The Reggio Emilia Approach is an innovative and inspiring approach to early childhood education.

“a hundred worlds to discover a hundred worlds to invent a hundred worlds to dream”

– Loris Malaguzzi, founder of the Reggio-Emilia Approach

We are a private early learning centre that uses the inspiring approach to early childhood education ‘Reggio Emilia’ for children between the ages of 15 months to 5 years. Our philosophy is inspired by the educational practices and beliefs of Loris Malaguzzi and Reggio Emilia, and our curriculum follows the Early Years Learning Framework.

What is Reggio Emilia?

The Reggio Emilia approach was developed by Loris Malaguzzi and parents in the villages around Reggio Emilia in Northern Italy following the devastating effects of World War II.

After the war, parents and educators sought a new approach to teaching their children based on the idea that a child's early years of development have a significant impact on who they become in later life.

Loris Malaguzzi, a young and inspiring teacher worked for more than 40 years with families, teachers, children, and other theorists to provide children with an enriched experience in their early years that has caught the attention of early childhood educators worldwide.

Why Starbright Embraces Reggio Emilia?

The Reggio Emilia approach to early childhood education is based on over forty years of experience in the Reggio Emilia Infant/Toddler and Preschool centres in Italy. We have embraced this concept because Reggio Emilia philosophy engages the minds of young children through providing an attractive, child focused, creative and welcoming environment.

The Reggio Emilia Approach is based upon some of the following set of principles:

  • The child as an active participant in learning
  • Children are strong, interested, capable and curious.
  • Children learn best working with others: with other children, family, educators, and the community.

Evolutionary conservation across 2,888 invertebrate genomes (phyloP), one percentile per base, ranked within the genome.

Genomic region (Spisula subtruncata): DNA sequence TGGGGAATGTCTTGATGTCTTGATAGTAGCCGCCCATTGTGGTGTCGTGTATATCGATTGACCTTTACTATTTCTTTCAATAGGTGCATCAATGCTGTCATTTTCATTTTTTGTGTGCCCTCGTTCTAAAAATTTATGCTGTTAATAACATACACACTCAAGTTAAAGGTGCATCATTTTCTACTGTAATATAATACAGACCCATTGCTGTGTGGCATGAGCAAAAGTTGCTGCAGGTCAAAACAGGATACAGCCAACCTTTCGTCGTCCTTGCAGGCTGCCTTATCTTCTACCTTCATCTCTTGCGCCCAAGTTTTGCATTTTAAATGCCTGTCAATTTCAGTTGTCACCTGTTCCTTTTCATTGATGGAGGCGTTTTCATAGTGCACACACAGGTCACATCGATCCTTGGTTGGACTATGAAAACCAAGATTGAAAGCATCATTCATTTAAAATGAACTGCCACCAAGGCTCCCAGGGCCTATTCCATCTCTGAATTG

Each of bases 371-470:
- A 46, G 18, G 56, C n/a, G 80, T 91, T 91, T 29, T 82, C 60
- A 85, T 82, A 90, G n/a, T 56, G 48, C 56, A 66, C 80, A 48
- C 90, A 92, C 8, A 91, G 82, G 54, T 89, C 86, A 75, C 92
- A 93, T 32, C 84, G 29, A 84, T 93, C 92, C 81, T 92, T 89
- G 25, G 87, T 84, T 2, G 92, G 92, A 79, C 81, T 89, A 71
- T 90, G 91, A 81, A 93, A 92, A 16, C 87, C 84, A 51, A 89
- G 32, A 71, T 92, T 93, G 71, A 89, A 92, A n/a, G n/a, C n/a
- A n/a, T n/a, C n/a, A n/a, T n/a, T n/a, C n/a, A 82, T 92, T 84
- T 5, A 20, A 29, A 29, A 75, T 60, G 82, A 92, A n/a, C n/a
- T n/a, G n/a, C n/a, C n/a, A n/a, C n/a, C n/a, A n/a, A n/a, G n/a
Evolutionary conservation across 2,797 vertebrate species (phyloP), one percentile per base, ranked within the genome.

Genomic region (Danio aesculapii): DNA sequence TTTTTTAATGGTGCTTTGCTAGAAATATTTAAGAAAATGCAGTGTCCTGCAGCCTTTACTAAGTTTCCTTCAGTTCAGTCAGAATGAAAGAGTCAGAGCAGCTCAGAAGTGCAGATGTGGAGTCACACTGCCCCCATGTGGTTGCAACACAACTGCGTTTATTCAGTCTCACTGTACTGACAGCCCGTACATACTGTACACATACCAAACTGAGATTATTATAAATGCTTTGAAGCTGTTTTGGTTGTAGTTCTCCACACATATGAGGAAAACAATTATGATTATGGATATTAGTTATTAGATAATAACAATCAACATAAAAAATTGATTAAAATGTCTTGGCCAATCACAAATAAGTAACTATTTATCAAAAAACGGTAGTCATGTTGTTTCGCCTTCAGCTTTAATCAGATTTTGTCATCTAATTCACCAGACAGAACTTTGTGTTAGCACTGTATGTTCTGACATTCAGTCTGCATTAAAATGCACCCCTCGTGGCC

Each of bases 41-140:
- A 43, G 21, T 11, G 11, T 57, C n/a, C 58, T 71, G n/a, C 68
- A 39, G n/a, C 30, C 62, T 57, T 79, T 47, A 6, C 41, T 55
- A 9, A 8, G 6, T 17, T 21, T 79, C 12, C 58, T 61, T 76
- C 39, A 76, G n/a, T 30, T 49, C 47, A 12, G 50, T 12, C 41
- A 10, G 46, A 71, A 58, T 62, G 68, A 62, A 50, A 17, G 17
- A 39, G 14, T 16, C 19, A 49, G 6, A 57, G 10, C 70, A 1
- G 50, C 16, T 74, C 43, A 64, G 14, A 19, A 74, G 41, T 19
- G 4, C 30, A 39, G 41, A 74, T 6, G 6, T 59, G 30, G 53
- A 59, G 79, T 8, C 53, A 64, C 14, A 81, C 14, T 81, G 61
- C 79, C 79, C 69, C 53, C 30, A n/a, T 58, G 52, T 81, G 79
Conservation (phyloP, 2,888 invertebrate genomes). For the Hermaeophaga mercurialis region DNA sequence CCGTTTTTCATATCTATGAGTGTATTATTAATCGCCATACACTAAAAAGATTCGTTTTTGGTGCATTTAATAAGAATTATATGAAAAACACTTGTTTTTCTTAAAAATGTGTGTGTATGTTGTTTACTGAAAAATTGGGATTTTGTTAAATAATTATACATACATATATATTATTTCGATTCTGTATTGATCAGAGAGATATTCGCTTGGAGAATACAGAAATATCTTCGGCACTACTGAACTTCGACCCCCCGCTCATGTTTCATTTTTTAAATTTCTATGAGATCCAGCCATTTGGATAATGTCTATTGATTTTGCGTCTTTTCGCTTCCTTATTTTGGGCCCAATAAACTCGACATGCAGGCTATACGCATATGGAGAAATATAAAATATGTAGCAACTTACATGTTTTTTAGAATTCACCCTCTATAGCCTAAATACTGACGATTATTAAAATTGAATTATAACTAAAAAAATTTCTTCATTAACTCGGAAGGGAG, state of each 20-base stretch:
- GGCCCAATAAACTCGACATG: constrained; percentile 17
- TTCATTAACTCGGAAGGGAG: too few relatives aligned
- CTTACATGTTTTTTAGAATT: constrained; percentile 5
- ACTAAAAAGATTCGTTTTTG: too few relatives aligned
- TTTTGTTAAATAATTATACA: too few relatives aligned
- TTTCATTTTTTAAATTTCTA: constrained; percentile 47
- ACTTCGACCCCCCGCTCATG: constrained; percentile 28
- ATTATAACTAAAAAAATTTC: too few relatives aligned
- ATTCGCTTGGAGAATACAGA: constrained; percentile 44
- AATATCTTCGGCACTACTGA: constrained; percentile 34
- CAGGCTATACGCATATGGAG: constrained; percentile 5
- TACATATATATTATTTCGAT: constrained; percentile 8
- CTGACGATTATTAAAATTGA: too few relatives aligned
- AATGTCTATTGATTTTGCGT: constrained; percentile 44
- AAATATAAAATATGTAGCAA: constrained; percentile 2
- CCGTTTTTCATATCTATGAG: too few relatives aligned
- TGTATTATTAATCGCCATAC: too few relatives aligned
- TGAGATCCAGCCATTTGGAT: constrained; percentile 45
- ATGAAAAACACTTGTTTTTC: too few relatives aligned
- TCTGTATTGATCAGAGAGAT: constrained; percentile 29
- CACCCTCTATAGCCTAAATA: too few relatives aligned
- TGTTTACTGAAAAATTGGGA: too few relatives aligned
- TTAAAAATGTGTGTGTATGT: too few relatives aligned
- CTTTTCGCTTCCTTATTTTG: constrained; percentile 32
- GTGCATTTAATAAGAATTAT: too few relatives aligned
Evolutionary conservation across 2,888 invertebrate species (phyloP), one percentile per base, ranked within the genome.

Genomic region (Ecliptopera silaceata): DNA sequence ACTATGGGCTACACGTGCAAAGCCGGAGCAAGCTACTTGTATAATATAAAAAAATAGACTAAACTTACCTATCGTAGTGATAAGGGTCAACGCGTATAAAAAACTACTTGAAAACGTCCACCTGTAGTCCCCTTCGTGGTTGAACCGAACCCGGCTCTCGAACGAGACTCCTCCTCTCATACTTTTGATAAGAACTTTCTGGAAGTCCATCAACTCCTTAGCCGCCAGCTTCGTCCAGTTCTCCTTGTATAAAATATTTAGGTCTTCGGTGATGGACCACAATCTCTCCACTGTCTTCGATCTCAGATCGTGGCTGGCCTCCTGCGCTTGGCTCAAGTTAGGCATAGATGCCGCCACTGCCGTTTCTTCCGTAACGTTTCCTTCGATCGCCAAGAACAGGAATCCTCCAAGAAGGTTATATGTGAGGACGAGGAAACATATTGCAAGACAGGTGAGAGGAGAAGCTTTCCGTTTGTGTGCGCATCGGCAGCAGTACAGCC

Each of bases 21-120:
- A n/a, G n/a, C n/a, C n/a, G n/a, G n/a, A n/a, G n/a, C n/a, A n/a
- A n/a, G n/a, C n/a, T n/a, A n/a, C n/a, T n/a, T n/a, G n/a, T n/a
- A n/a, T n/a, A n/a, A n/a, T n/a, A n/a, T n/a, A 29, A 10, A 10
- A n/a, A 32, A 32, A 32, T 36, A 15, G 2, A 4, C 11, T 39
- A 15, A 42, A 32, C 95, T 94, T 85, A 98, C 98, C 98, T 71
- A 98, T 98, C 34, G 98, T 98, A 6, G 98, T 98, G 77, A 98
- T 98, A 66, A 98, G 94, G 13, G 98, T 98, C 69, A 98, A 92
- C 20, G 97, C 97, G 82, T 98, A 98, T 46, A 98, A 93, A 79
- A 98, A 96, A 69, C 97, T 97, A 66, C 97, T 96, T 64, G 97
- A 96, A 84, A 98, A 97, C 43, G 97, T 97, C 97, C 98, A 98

• Children have “the hundred languages” through which show us what they know in many ways - they move, draw, paint, build, sculpt, do collages, act, sing, play music and more
  • Children learn from the spaces they are in – they need beautiful, orderly space where everything has a purpose and can help children learn.
  • Children are capable of long-term, sustained learning when the topic is of interest to them.

Making learning visible through Curriculum and Documentation

Learning is viewed as a journey; The Reggio Emilia Approach takes a child-led project approach. The projects aren’t planned in advanced, they emerge based on the child’s interests.

“The Educator observes and documents the daily life of the children to make learning visible”

Documentation of children's work in progress is viewed as an important tool in the learning process for children, educators, and parents. Pictures of children engaged in experiences, their words as they discuss what they are doing, feeling and thinking, and the children's interpretation of experience are displayed.

Documentation not only serves the teacher in a way to keep track of all areas of a child’s development, but also allows the child to follow his/her own development. It is an easy and accessible way to show parents and other loved ones the development and progression of the child.

The Educator, Parent and Child as collaborators in the process of learning.

Parents are a vital component to the Reggio Emilia philosophy. Parents are viewed as partners, collaborators and advocates for their children. Educators respect parents as each child's first teacher and involve parents in every aspect of the curriculum.

The role of our Educators in this type of learning environment is to provide a safe and nurturing environment for all children to discover and interpret the world around them.

Our Educators incorporating aspects of the Reggio Emilia into their curriculum will recognise:

  • Image of the child

    Encourage, support, and develop collaborative learning

    Build on the strengths, competencies, and curiosities of the children

  • the environment as the third teacher

    Have less structured rooms, but carefully planned spaces and well-organised materials, so that children are free to spend more time on projects that interest them and are often able to move between activities at their own pace

  • “the hundred languages”

    Offer a wide variety of basic art media, including paints, clay construction, drawing , collage

  • “negotiated curriculum”

    Listen to and implement children’s ideas for projects on which to work

  • “parents as partners”

    Make a great effort to communicate with parents and to help parents feel involved in their child’s project work

  • “documentation”

    Display the children’s creations and photographs, showing the children at work in the classroom and build a portfolio of children’s work

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